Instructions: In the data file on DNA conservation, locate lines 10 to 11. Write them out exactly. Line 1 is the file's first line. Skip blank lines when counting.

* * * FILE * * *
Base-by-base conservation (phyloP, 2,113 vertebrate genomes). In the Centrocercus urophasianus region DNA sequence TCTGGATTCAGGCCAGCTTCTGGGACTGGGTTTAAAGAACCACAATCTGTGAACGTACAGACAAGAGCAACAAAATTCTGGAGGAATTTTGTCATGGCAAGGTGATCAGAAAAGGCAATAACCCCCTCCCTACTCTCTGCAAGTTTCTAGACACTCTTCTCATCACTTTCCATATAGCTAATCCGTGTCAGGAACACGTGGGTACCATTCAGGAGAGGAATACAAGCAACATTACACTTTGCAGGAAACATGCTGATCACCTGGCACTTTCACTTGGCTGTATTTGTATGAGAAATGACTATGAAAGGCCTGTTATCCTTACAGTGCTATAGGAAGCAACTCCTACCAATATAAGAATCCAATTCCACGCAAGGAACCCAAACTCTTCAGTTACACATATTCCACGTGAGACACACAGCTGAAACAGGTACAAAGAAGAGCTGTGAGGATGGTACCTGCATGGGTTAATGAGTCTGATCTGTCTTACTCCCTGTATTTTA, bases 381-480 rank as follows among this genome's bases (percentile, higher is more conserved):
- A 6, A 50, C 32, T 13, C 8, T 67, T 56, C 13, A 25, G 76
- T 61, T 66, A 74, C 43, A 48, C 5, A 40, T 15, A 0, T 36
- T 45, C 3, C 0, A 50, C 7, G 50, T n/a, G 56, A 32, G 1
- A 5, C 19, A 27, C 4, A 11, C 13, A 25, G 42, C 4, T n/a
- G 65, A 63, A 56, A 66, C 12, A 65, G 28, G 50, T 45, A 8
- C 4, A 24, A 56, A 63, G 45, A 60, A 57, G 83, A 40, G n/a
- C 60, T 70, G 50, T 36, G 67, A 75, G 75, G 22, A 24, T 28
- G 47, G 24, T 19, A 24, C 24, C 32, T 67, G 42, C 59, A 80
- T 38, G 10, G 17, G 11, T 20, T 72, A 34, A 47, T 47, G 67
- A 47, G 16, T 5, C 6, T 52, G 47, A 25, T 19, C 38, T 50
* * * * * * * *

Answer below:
- T 38, G 10, G 17, G 11, T 20, T 72, A 34, A 47, T 47, G 67
- A 47, G 16, T 5, C 6, T 52, G 47, A 25, T 19, C 38, T 50